- The Government Takeover: No conservative has yet to articulate how a law that demands no profit-sharing, voting rights, ownership stake, tactical management control, human resource capacity, or capital management authority qualifies as a takeover. Exaggeration on that scale is meaningful to 6th graders on recess; it is unseemly in the halls of Congress.
These talking points took a toll on public support for the reform package. That the overall numbers were crashing is not in doubt, and news organizations, having made the decision to cover polls as news, dutifully reported the top line numbers. Looking back at the CNN poll, this time from December of 2009, we can see that public support had dwindled to just 36%. The major theme of reporting at that time, and the major obstacle to getting the legislation passed, was the idea of the “public option”.Several conservative Democrats in the Senate were opposed to the bill on the grounds that the public option was wrong, and the voters did not want it.
A government-run health care plan that would compete with private insurers was, the conventional wisdom said, the “real” issue with the public. Voters, everyone reported, had moved on from the GOP talking points, and were now concerned with deep government involvement in the industry, and the debt burdens such a step would incur. The fall in support confirmed conventional wisdom, and validated the vacillating Democrats in the Senate. Or did it?
Look again at that poll, and polls by Ipsos/McClatchy (11/09), Economist/YouGov (11/09), ABC/Washington Post (12/09), and Quinnipiac (August through December of 2009); you will find either a plurality or outright majority of Americans in favor of the public option. The wording of the questions is even more striking; most are specific in asking respondents about a “government-run option to private insurance”. ABC/Washington Post was specific about Medicare expansion, on a premium basis, as an alternative to the public option.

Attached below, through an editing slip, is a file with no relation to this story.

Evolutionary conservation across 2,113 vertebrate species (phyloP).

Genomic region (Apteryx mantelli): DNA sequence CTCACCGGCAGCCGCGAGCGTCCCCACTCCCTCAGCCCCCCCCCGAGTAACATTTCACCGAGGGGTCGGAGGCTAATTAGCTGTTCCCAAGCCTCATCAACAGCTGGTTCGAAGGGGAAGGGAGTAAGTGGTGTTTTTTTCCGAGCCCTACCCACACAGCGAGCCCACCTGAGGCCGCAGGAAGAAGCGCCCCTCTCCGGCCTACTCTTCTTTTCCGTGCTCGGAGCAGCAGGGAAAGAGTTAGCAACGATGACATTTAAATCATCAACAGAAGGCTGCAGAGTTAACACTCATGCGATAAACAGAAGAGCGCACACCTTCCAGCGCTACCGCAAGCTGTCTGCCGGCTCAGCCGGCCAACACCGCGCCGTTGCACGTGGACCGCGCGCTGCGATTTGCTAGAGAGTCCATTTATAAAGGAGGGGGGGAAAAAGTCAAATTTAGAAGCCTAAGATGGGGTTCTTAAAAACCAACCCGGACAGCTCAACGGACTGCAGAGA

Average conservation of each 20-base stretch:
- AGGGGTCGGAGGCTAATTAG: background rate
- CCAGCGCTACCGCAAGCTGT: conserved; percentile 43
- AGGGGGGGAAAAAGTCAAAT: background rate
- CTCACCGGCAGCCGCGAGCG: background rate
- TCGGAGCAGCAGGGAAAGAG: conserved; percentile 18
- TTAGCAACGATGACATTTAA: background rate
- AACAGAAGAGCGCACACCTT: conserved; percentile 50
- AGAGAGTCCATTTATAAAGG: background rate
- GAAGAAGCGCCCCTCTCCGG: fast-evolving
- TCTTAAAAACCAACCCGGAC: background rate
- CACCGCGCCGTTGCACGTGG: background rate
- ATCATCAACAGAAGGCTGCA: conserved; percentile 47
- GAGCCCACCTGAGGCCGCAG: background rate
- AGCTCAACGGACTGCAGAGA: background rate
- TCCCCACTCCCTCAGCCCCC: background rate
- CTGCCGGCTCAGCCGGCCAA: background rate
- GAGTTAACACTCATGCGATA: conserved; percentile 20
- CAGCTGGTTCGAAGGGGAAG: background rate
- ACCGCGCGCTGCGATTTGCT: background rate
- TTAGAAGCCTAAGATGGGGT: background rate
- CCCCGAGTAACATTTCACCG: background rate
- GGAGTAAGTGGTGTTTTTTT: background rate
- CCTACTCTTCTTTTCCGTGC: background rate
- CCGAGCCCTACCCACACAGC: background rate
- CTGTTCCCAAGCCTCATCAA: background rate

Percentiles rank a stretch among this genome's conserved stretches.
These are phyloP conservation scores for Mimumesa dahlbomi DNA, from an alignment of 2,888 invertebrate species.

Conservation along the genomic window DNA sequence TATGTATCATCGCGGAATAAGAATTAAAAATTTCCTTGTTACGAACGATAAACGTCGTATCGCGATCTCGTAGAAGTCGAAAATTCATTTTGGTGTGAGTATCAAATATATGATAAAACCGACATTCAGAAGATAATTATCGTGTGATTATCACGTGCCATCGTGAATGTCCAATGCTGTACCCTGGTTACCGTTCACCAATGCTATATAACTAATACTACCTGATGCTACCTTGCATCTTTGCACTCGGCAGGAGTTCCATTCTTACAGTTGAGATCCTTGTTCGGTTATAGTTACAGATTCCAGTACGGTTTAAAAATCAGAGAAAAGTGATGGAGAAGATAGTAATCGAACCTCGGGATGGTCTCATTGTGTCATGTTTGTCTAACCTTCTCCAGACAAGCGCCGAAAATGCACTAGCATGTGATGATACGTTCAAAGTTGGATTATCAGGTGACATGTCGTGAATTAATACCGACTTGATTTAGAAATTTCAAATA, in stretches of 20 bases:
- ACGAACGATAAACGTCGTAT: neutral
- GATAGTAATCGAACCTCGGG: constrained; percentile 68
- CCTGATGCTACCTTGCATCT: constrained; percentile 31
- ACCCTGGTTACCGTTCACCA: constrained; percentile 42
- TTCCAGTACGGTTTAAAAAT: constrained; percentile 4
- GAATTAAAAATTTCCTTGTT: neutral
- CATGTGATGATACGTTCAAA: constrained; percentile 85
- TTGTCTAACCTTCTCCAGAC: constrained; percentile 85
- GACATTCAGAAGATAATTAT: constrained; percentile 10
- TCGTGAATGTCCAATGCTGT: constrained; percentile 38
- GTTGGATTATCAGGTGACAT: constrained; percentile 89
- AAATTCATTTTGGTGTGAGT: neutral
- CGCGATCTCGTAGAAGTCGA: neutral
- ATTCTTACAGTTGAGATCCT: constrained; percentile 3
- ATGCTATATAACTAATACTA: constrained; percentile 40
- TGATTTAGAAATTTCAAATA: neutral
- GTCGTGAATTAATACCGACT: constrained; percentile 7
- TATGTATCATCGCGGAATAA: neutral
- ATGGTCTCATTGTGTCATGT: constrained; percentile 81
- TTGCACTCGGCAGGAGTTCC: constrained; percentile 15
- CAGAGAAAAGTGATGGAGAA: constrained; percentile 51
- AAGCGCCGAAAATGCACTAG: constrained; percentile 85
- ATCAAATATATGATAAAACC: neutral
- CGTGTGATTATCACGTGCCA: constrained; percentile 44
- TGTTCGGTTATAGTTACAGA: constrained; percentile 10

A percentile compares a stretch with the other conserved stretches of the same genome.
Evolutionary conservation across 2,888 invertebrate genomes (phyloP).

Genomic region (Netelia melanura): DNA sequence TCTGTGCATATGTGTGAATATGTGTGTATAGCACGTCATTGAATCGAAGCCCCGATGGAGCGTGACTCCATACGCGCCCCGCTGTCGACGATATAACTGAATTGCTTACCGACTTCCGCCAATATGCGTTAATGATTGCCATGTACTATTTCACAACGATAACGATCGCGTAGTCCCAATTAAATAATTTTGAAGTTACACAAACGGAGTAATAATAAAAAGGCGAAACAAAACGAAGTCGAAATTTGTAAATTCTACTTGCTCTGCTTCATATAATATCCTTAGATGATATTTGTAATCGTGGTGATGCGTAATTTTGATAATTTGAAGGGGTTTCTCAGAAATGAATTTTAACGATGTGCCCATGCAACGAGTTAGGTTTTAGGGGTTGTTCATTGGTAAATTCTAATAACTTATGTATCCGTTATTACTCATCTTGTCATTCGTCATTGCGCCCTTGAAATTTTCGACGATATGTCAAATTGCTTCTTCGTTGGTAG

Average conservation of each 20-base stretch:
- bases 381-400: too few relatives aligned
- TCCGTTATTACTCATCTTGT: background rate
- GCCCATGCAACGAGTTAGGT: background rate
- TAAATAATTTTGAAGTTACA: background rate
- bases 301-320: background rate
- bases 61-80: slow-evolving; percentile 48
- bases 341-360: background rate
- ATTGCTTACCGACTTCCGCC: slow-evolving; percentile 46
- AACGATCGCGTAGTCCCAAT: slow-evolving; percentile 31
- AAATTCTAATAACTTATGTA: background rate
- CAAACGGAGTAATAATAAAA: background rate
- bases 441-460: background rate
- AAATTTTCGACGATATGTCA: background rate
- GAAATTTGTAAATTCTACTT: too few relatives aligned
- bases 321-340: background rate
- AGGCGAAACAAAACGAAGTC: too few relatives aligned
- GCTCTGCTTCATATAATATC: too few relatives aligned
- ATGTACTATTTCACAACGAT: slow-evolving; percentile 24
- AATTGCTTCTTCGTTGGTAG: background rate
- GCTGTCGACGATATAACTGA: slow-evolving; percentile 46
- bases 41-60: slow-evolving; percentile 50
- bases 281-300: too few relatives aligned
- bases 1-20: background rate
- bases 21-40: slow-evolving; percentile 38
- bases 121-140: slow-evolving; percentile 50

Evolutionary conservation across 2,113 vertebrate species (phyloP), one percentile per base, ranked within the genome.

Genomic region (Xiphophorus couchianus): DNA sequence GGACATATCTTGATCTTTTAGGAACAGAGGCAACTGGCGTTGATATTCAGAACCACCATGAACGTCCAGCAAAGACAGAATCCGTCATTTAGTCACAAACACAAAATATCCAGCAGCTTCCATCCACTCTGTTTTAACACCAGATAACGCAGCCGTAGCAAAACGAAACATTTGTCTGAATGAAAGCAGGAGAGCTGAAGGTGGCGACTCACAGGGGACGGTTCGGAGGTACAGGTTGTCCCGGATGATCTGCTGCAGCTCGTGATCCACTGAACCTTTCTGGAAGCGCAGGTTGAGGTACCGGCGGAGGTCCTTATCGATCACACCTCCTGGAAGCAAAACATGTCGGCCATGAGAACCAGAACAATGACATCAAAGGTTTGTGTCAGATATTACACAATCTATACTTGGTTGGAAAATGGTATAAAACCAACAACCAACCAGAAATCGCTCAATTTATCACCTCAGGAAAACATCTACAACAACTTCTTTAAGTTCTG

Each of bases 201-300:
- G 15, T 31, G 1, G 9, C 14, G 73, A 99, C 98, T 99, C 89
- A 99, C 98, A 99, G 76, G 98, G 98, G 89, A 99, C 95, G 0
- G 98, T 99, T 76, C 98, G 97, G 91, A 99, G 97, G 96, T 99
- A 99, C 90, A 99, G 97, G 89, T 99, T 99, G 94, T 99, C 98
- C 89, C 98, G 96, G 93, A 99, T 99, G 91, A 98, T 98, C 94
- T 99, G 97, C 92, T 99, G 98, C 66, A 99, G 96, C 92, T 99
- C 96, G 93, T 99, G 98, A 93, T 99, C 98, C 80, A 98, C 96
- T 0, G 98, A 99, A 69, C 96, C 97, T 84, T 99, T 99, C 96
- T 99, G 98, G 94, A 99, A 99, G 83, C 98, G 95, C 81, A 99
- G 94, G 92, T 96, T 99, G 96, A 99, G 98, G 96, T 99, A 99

The evidence from polling throughout the fall is clear and irrefutable; Americans wanted a public option in the bill. The emerging liberal split, where cross-tabs from the polls showed that some 10% of Americans opposed the bill because it wasn’t liberal enough, further confirms the dynamic. Commentators, both liberal and conservative, consistently failed to tell the full story revealed by the pollsters, and the partial story served to reaffirm the branding work being done by conservatives. Legislators followed the diagnosis of the pundits on television, allowing the polling to morph into a self-fulfilling prophesy.
It is still amazing to me how the Affordable Care Act passed, given all of the weapons used against it accidentally and on purpose. Now, as the rules pursuant to the law are being released, the process is beginning anew. We are back in an election cycle…still. Since the passage of health care, we have seen polling and the poor reporting of it used to blunt financial reform, the jobs bill, and the further prosecution of the war in Afghanistan. For the next four months, prognosticators will tie themselves in knots in an attempt to twist the poll results of the day into reasons that conservatives and liberals should come out to vote, or stay home.
In 2006, conservative voters beaten down by ethics and sex scandals, pessimistic about George W. Bush’s approval ratings, and disillusioned about the war in Iraq, stayed home on election day. The odds were stacked in favor of a big day for Democrats, but the reporting of poll numbers throughout the summer and fall set the stage for conservative apathy in November. That apathy turned a bad day for Republicans into a triumphant day for Democrats. I wonder if this November will serve as a role reversal?
The Rational Middle is listening…